1

I have a city review app and will let people review the cities where they have been. Forget about users for a while.

So in the db will look like this

CITIES:             REVIEWS:

| id | name     |   | id | CityId | score | 
|----|----------|   |----|--------|-------|
| 1  | Tokyo    |   | 1  | 1      | 3     |
| 2  | New York |   | 2  | 1      | 1     |
| 3  | Paris    |   | 3  | 3      | 5     |
                    | 4  | 3      | 2     |
                    | 5  | 3      | 1     |

My numbers:
I may have 1000 different cities and 10-50 reviews for each city (but reviews count will continue to grow)

Options:
A: Add a column averageReview to the CITIES table and update that average on every new review and simply pickup that value every time I have to retrieve a city

B: Calculate the average every time I have to retrieve a city

Which is the most common way to get the average review every time I need to retrieve a city?

  • 2
    A except you only update it once a day – Ewan Feb 4 at 11:05
  • Your numbers are small enough that you could calculate the average with every request. However, the timeliness of the average is not as important as the overall processing speed, so I agree with @Ewan. – Gilbert Le Blanc Feb 4 at 18:36
  • @Ewan: IMO, that's premature optimisation. Keep it simple for now, if later on calculating the review score becomes a major bottleneck, then think about caching/batching them. – Lie Ryan Feb 5 at 11:38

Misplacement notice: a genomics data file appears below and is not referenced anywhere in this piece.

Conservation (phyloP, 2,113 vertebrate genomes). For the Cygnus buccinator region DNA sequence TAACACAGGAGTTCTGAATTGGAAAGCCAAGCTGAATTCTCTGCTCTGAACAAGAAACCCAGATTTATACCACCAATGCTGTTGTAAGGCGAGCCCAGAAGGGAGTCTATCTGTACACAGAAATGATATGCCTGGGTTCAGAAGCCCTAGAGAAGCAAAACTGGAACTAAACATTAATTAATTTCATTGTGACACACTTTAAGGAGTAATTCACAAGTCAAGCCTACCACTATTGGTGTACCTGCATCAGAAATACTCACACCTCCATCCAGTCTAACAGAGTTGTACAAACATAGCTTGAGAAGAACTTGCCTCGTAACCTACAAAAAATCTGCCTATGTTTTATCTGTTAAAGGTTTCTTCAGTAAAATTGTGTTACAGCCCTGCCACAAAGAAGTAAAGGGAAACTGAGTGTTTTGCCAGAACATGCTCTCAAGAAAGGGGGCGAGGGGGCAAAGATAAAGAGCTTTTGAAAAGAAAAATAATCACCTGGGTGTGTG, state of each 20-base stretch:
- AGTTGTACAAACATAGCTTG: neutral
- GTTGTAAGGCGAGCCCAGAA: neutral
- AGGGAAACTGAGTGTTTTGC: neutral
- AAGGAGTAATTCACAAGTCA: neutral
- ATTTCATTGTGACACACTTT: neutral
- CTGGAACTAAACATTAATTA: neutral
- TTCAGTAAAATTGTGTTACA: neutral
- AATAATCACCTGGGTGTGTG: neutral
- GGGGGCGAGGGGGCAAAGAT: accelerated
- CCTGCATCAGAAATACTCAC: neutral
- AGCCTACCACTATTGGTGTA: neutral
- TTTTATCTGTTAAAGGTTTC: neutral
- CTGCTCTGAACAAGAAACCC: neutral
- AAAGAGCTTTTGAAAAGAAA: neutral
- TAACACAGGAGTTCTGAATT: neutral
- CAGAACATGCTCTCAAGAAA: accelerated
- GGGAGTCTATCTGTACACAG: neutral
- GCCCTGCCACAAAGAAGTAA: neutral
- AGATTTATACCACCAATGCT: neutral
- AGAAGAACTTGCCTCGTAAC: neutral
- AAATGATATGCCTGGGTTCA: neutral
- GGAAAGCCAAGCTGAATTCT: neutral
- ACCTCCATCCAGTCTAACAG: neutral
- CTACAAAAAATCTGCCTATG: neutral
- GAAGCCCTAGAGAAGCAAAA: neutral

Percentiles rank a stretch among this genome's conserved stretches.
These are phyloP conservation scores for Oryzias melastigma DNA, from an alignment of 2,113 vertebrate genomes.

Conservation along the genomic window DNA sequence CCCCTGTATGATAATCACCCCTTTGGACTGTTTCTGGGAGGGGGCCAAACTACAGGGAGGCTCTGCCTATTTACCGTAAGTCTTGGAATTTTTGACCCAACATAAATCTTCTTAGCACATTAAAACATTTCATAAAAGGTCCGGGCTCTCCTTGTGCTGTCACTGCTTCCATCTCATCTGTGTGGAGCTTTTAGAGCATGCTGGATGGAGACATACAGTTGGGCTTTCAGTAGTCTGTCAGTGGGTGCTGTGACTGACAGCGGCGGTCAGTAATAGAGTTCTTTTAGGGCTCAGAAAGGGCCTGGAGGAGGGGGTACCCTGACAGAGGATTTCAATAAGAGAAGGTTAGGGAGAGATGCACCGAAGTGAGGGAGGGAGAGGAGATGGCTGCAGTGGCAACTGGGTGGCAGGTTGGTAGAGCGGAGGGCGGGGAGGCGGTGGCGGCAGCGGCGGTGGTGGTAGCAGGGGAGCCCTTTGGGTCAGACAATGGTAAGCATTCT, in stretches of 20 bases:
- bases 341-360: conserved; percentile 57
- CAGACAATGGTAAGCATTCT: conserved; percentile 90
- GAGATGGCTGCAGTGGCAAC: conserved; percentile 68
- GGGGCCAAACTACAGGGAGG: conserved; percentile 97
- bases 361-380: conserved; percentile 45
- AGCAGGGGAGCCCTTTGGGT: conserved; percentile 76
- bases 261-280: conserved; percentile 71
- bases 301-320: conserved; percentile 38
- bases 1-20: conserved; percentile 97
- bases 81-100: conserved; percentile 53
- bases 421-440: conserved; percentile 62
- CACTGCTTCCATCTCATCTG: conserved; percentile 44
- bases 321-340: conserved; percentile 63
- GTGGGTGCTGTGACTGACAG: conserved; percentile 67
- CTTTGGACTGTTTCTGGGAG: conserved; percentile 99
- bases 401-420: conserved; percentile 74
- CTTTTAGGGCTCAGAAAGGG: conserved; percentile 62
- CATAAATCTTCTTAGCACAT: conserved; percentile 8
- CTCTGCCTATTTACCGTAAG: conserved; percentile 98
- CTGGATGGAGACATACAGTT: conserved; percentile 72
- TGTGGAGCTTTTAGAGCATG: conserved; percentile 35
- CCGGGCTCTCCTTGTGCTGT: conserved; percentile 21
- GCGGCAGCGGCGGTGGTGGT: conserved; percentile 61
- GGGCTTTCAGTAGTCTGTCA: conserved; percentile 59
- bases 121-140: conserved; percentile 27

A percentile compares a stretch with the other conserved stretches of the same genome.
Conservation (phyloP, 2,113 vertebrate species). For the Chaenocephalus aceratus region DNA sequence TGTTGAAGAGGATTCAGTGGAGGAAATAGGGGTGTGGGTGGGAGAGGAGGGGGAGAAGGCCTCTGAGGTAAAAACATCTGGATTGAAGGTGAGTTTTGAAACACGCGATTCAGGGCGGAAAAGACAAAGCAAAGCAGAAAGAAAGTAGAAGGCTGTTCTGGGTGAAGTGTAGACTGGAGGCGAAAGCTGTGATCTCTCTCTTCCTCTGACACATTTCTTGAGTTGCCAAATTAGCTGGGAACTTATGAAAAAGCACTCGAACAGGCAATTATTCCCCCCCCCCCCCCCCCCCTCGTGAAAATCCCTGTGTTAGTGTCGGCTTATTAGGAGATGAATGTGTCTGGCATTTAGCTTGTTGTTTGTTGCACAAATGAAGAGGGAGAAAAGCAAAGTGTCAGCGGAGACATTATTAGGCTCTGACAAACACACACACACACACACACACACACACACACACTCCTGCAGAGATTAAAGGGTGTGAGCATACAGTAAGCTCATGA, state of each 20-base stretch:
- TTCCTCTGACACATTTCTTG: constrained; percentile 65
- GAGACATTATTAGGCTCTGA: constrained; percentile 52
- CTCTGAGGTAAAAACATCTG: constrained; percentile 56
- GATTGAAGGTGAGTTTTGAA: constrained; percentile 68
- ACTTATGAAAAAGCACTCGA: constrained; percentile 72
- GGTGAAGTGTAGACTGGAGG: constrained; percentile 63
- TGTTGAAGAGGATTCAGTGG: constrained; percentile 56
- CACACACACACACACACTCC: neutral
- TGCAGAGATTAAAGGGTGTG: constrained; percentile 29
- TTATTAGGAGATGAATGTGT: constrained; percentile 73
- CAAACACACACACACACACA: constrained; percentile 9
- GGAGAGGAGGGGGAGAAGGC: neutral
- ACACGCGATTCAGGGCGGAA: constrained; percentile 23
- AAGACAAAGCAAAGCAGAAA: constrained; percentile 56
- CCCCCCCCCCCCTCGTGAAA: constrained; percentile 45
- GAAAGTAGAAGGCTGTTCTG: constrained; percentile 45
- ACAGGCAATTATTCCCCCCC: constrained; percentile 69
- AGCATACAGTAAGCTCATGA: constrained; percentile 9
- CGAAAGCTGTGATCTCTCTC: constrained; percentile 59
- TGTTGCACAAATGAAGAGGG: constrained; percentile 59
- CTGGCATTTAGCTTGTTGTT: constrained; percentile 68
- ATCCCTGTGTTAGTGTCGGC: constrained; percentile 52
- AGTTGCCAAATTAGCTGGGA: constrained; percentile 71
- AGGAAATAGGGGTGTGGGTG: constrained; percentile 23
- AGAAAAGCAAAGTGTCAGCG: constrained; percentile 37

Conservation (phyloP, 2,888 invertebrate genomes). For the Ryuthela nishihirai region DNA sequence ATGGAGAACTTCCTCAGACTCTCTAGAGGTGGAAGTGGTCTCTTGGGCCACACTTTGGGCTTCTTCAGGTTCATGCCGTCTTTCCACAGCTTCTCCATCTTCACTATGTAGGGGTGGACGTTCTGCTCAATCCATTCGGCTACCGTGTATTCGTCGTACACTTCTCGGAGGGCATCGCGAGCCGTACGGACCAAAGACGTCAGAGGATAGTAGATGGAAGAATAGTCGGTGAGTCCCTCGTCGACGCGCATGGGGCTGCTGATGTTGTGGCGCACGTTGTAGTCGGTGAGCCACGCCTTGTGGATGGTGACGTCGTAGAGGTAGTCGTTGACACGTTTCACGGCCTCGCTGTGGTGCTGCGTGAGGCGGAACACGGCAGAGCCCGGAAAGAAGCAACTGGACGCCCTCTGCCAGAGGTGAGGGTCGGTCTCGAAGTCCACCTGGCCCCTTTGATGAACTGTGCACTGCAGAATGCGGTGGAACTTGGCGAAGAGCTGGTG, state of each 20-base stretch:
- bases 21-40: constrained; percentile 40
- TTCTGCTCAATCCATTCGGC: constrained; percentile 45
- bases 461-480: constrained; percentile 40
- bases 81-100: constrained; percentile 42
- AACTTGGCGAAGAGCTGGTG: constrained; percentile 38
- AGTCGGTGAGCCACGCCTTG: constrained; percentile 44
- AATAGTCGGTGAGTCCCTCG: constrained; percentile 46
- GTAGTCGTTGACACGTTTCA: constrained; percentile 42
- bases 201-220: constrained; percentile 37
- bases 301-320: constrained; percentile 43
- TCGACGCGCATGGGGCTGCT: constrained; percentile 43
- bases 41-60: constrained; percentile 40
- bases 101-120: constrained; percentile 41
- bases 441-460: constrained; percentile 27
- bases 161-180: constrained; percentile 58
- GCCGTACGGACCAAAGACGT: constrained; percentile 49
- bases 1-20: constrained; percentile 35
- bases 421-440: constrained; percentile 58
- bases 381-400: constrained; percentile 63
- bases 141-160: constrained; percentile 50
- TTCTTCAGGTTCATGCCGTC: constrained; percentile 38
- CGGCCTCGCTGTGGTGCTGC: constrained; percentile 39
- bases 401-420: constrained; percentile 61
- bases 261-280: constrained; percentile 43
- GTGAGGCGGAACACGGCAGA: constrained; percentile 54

• @LieRyan the more experience you get, the less premature optimisation seems. – Ewan Feb 5 at 12:04
2

In this case: Add a column “number of reviews” and a column “sum of reviews”. Then when a review is added, it’s a trivial change to the cities database that doesn’t require reading all the reviews for the city. Just add 1 to the count and the score to the sum of scores. And calculating the average is a single division.

  • Im with you, but to not modifi a table that could be "readonly" I would create a new table with 3 rows: CityId, ReviewsNumber and ReviewsSum (As example) – Balbu Feb 5 at 10:43
  • 1
    @Balbu I think it is safe to assume they can change the table unless mentioned otherwise. The OP actually specified changing the CITIES table themselves. – Jack Feb 5 at 11:26
1

Another option is to use a database trigger to calculate the average review score when a new review is added by a user, and store that calculated value in a column in your cities table. This way the score only needs to be calculated when the reviews for a city change, and will always be up to date, and its handled directly by the database rather than your code.

An alternative to the above is a stored procedure that your code calls which does the insert and calculation, rather than relying on the trigger.

Each DBMS is a bit different in how that is done exactly, but every major database server would support them.

Your Answer

By clicking “Post Your Answer”, you agree to our terms of service, privacy policy and cookie policy

Not the answer you're looking for?Browse other questions tagged or ask your own question.